BURN AFTER READING: An all-star cast, including George Clooney, Brad Pitt, Frances McDormand, Tilda Swinton and John Malkovich, come together in this outrageous spy comedy about murder, blackmail, sex addiction and physical fitness! When a disc filled with some of the CIAs most irrelevant secrets gets in the hands of two determined, but dim-witted, gym employees, the duo are intent on exploiting their find. But since blackmail is a trade better left for the experts, events soon spiral out of everyones and anyones control, resulting in a non-stop series of hilarious encounters! From Joel and Ethan Coen, the Academy Award-winning directors of No Country for Old Men and Fargo, comes this brilliantly clever and endlessly entertaining movie, nominated for 2 Golden Globe Awards 2009 that critics are calling smart, funny and original.
O BROTHER, WHERE ART THOU?: Disenchanted with the daily drudge of crushing rocks on a prison farm in Mississippi, the dapper, silver-tongued Ulysses Everett McGill (George Clooney) busts loose. Except hes still shackled to his two chain-mates from the chain gang bad-tempered Pete (John Turturro) and sweet, dim-witted Delmar (Tim Blake Nelson). With nothing to lose and buried loot to regain before its lost forever in a flood the three embark on the adventure of a lifetime in this hilarious off beat road picture. Populated with strange characters, including a blind prophet, sexy sirens and a one-eyed Bible salesman (John Goodman), its an odyssey filled with chases, close calls, near misses and betrayal that will leave you laughing at every outrageous and surprising twist and turn.
THE BIG LEBOWSKI: The Coen brothers irreverent cult hit comes to DVD as a Special Edition, with all new bonus material. The hilariously twisted comedy-thriller stars Jeff Bridges, John Goodman, Steve Buscemi and Julianne Moore. Join the Dude and his bowling buddies on their journey that blends unforgettable characters, kidnapping a case of mistaken identity and White Russians. Enter the visually unique and entertaining world from the creative minds of the Coen brothers and remember: the Dude abides.
burn after reading - Norman Cousins would have loved the Coen Brothers' "Burn After Reading." The late great Saturday Review editor had treated his illness with Marx Brothers movies, having "made the joyous discovery that 10 minutes of genuine belly laughter had an anesthetic effect and would give me at least two hours of pain-free sleep."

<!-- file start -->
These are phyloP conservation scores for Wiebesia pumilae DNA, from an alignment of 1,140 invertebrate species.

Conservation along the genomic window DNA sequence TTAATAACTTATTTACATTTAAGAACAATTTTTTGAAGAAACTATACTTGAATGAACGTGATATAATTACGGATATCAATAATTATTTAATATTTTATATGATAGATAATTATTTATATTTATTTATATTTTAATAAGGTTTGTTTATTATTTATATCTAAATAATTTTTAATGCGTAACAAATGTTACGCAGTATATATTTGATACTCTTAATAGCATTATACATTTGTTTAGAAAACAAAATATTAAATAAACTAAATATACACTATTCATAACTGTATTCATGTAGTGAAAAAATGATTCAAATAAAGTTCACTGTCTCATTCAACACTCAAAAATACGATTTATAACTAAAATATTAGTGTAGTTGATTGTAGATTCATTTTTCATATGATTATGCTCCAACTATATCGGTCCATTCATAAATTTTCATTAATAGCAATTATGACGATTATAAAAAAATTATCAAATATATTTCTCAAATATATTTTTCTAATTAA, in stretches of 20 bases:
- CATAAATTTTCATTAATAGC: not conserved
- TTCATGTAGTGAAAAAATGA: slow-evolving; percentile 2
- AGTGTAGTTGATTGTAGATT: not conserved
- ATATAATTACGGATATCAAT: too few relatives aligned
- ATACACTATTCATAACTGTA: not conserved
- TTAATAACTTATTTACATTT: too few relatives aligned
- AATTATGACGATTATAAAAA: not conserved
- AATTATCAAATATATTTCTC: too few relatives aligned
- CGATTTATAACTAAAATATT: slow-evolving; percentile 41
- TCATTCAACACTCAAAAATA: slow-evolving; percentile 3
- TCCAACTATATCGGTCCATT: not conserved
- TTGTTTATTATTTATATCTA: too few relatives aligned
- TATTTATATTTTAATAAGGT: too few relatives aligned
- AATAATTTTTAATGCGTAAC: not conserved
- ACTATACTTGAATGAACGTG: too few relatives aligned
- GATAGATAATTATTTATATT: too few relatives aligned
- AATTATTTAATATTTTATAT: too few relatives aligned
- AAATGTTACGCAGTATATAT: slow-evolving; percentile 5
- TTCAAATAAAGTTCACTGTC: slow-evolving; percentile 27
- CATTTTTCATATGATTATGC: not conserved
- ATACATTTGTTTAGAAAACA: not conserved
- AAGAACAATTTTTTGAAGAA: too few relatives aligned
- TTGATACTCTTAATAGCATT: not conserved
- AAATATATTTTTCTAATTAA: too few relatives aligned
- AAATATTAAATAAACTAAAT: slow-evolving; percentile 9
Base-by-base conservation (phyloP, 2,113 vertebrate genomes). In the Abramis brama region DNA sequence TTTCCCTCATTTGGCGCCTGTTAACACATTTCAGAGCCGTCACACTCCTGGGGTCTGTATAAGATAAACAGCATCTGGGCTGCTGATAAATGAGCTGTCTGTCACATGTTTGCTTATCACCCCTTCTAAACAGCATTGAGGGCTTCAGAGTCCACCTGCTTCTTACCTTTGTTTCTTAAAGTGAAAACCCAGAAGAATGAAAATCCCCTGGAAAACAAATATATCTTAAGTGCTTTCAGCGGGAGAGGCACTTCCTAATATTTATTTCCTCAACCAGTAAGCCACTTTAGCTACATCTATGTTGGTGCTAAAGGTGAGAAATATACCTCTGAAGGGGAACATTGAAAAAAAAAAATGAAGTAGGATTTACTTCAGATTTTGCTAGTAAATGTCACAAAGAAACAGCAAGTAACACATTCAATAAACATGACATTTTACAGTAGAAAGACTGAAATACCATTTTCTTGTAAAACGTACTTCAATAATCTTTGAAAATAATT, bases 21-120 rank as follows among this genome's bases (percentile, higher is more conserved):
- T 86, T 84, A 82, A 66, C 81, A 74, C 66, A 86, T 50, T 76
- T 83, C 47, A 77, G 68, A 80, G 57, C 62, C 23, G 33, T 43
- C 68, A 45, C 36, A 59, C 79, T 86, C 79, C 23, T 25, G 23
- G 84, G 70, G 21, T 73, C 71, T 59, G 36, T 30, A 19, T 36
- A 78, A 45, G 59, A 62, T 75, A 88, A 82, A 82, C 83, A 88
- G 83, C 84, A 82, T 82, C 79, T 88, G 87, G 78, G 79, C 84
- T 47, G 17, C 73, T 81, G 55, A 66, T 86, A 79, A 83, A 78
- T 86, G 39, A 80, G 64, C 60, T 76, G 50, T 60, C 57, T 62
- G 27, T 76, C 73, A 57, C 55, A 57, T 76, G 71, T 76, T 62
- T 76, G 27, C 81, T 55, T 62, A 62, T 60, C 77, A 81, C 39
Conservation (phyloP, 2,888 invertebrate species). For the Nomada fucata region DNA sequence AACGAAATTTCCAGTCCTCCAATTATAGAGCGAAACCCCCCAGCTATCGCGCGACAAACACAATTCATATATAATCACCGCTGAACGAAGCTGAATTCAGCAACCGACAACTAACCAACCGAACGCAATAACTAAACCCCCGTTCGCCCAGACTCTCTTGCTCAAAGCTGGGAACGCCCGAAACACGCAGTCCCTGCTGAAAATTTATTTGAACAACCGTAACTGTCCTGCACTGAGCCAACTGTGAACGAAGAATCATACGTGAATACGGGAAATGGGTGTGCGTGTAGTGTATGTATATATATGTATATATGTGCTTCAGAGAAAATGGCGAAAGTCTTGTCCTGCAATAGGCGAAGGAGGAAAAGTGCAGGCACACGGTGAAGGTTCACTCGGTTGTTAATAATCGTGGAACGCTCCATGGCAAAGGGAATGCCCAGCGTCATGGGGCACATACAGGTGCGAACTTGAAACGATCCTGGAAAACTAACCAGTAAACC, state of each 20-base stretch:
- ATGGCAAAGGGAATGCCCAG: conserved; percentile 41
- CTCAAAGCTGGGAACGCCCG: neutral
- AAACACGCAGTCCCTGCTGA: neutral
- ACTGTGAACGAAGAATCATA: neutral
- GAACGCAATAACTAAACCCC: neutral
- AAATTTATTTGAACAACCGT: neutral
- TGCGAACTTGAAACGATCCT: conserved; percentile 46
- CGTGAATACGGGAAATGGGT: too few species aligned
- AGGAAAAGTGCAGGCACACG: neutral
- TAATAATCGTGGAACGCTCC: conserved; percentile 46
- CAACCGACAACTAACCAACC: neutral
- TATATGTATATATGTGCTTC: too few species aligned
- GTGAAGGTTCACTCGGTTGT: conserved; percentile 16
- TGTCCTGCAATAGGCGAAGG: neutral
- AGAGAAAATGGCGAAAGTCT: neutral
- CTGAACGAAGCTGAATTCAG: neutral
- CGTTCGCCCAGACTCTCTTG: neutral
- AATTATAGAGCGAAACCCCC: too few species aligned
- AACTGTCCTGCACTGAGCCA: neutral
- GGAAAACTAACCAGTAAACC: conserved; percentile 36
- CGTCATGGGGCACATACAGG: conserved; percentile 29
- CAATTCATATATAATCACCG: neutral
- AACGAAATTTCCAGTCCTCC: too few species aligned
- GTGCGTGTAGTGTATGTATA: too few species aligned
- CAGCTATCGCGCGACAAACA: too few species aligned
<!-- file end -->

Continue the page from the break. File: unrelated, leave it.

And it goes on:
I have never felt healthier than after 96 minutes of explosive and grateful laughter at the "Burn" screening, also marveling at the array of British-stage caliber acting from "Fargo"-invoking Frances McDormand, witchy-icy Tilda Swinton, a more-manic-than-ever John Malkovich, and a dozen major players, such as J.K. Simmons as the deadpan CIA boss and Richard Jenkins as the former Greek Orthodox priest, now running an upscale gym.
Others may lead the cast list with George Clooney and Brad Pitt, but to me, their performances were just a bit on the self-conscious side, trying too hard. At any rate, it's a great cast, and while the plot might have turned into a dud in somebody else's treatment, the Coen Brothers' writing is hilarious, their zingers deadly.
A critic, probably with bad digestion, has decried this "very black comedy set in a blanched, austere-looking Washington, D.C. — an uninspiring and uncomfortable place in which everyone betrays everyone else, and the emotional tone veers from icy politeness to spitting rage and back again." If I had a chance to think, instead of enjoying "Burn," I would have contemplated Molière and Evelyn Waugh, their comedies of manners, psychological insight, and unbridled great humor.
Yes, there are betrayals (none better than the totally unexpected one at the end of the film), and there is rage, but all contained within a glorious bubble of writing-directing-acting excellence. "Burn" grips and holds, surprises and entertains, it is a virtuoso piece.
Don't be misled by the a "action-trailer" on TV, saturating the airwaves; it says nothing of the film. Malkovich punching Pitt over a compromising CD of spook stuff is not at the heart of this - the McDormand character's pursuit of cosmetic surgery is, what with her self-examination, a lengthy session with the surgeon (Jeffrey DeMunn, in a brilliant turn), her desperate quest for a way to pay for it. Funny and going deep at the same time, "Burn" presents a series of character studies (hence the thought of Molière), in the context of mannered yet true social interactions (Waugh).
Skip descriptions of the plot, reject self-righteous denunciations of smart skepticism and charming evil, go and wallow in life-affirming laughter
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